APLN senior associate fellow Jessica Lee writes on the negative consequences of pushing South Korea toward containing Beijing. The following is the executive summary. Please click on the adjacent link to read the full policy brief. The original post can be found on Quincy Institute’s website here.
The narrow victory of conservative candidate Yoon Suk-yeol in the recent South Korean presidential election comes against the backdrop of an intensifying U.S.-China rivalry, now compounded by the Ukraine crisis. Washington would like South Korea to play a security role in its Indo-Pacific strategy — a strategy that effectively aims to contain China.
However, South Korean elites (and the general public) are deeply ambivalent and internally divided on the question of containing China. Pushing South Korea — a robust democracy with major elite divisions — toward containing Beijing risks negative consequences for the United States. These include a reduction in U.S. influence in South Korea, erosion of the U.S.-South Korea alliance, a less-effective South Korean presence in the region, and, in the long run, the potential of South Korean neutrality with respect to China.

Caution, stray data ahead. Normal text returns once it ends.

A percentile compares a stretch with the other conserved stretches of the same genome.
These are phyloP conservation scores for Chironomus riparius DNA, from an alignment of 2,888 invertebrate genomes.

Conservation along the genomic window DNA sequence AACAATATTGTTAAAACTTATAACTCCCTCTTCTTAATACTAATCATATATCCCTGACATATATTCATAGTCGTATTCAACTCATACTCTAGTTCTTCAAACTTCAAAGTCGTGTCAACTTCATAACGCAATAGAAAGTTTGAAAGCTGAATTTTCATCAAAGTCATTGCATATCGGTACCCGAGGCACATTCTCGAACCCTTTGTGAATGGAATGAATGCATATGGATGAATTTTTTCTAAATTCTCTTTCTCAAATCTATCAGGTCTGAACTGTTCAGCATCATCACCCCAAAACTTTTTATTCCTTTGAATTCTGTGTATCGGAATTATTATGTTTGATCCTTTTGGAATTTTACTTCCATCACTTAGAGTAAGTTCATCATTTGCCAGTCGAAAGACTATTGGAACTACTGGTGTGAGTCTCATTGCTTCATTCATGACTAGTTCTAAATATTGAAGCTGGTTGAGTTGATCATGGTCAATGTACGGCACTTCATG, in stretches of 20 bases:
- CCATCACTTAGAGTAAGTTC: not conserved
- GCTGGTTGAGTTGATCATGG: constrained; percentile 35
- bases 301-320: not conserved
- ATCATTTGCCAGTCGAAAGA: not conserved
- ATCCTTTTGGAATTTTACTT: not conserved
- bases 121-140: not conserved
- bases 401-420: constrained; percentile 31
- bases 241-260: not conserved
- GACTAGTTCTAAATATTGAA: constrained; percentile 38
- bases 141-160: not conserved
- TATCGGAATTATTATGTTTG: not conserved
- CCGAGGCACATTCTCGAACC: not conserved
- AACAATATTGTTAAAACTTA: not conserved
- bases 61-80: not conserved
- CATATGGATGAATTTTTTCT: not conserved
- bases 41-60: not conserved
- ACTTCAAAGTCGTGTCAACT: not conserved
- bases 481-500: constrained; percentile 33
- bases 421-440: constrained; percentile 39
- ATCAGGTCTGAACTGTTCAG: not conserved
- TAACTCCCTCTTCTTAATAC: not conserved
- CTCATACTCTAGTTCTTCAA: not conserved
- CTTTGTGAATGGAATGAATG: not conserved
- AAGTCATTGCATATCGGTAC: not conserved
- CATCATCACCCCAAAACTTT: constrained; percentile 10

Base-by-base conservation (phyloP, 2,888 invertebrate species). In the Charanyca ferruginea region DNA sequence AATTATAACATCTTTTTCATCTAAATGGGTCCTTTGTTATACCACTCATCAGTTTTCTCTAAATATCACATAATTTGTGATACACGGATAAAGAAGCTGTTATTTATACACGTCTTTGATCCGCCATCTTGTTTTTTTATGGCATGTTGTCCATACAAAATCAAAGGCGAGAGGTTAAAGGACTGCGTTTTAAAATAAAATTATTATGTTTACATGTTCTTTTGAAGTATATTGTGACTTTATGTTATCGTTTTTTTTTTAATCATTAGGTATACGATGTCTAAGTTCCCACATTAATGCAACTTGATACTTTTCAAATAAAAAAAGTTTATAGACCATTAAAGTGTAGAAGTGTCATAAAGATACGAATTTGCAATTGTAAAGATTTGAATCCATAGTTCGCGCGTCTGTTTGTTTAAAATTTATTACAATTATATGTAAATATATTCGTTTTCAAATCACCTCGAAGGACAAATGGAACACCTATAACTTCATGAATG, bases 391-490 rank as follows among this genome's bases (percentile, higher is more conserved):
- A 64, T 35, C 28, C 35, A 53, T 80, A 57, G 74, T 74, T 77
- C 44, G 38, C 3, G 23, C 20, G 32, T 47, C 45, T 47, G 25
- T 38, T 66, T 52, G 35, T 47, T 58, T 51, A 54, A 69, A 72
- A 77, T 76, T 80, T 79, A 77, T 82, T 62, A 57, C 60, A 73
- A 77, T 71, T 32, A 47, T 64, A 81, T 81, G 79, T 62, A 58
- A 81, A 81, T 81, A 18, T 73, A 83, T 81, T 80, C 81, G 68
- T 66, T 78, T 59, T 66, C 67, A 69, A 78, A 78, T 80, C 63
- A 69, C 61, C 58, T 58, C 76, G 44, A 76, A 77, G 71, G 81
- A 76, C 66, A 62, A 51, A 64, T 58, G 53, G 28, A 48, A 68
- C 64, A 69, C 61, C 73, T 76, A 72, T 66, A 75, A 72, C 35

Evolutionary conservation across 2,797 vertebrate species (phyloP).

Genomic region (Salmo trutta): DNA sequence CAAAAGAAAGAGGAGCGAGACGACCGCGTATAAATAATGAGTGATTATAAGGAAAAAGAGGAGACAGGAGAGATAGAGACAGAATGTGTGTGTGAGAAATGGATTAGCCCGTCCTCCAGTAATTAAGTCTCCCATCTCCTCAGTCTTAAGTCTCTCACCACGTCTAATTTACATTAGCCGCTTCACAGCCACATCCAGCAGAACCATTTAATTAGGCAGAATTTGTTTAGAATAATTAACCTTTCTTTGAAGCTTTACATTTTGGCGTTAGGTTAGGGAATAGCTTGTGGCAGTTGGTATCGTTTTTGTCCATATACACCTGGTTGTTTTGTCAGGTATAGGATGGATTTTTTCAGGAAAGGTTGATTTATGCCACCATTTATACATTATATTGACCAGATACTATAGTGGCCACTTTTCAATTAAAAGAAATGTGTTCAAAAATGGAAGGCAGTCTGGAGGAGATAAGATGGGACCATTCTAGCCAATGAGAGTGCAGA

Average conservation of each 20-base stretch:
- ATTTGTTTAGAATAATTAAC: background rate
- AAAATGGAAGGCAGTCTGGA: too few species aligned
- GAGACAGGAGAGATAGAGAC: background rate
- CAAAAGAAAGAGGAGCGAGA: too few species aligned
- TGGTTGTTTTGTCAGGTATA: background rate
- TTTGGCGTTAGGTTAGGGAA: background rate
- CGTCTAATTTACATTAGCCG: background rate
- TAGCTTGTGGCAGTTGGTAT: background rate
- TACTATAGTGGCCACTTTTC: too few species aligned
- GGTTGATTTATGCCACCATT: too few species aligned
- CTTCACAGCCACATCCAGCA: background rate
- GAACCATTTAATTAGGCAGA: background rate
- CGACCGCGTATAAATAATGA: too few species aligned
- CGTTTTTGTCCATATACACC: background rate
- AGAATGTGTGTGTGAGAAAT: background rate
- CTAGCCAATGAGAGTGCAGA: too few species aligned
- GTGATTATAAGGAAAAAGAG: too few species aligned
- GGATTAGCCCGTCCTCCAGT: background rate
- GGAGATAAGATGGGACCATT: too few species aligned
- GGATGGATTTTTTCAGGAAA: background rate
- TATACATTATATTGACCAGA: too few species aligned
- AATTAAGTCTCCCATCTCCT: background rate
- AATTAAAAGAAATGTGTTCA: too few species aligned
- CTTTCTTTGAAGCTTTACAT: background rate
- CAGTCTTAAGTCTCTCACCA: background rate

To avoid these negative outcomes for the United States, Washington should:
• Avoid pressuring South Korea to join its China-containment strategy,
• Refrain from including Seoul in emerging, non-inclusive, bloc-like structures of U.S. allies in Asia,
• Consider pulling back on its intended new Terminal High Altitude Area Defense deployments until a greater consensus is reached within South Korea on the issue,
• See South Korea’s role as a bridge and an opportunity to stabilize Washington’s own relationship with Beijing. For example, both South Korea and China could be included in non-traditional security activities of the Quad such as infrastructure and climate change, and
• More generally, demilitarize the Quad and open it to wider participation for strengthening U.S. influence in Asia, rather than see it as a zero-sum vehicle for containing China.